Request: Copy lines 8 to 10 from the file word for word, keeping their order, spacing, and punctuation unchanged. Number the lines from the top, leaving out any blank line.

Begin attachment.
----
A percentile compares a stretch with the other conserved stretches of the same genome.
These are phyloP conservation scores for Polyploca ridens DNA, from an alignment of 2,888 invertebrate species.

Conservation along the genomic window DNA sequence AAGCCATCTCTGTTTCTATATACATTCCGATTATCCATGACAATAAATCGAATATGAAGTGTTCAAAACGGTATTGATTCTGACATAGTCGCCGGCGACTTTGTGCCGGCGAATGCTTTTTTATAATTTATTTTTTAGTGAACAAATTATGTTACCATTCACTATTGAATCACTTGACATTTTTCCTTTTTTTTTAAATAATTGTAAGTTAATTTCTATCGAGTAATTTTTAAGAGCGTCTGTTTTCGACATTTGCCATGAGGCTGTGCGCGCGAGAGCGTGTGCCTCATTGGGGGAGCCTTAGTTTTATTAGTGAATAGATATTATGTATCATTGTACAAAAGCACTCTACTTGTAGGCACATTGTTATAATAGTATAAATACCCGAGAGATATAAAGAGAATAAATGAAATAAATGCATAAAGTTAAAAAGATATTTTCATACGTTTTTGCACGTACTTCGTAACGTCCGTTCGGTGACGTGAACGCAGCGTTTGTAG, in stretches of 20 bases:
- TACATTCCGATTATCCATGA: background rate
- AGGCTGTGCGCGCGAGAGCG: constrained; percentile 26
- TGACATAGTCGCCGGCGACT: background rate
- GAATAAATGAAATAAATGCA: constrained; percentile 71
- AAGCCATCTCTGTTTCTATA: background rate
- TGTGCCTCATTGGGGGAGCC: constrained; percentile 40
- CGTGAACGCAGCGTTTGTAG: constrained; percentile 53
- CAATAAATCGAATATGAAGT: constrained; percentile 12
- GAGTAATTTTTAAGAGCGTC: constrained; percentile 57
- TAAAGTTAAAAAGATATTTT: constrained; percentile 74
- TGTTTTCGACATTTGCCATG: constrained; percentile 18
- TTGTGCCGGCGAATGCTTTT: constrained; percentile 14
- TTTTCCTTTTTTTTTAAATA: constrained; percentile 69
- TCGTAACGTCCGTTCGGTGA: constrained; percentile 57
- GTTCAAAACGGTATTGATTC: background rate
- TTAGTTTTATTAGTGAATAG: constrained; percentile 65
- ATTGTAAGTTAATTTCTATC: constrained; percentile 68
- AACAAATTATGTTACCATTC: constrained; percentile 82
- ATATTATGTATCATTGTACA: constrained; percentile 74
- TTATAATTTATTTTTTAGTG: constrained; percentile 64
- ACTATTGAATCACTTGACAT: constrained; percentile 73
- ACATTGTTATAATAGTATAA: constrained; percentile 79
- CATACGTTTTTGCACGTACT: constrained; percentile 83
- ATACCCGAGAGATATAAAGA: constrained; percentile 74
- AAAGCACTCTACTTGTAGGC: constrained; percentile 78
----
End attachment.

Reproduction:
- AAGCCATCTCTGTTTCTATA: background rate
- TGTGCCTCATTGGGGGAGCC: constrained; percentile 40
- CGTGAACGCAGCGTTTGTAG: constrained; percentile 53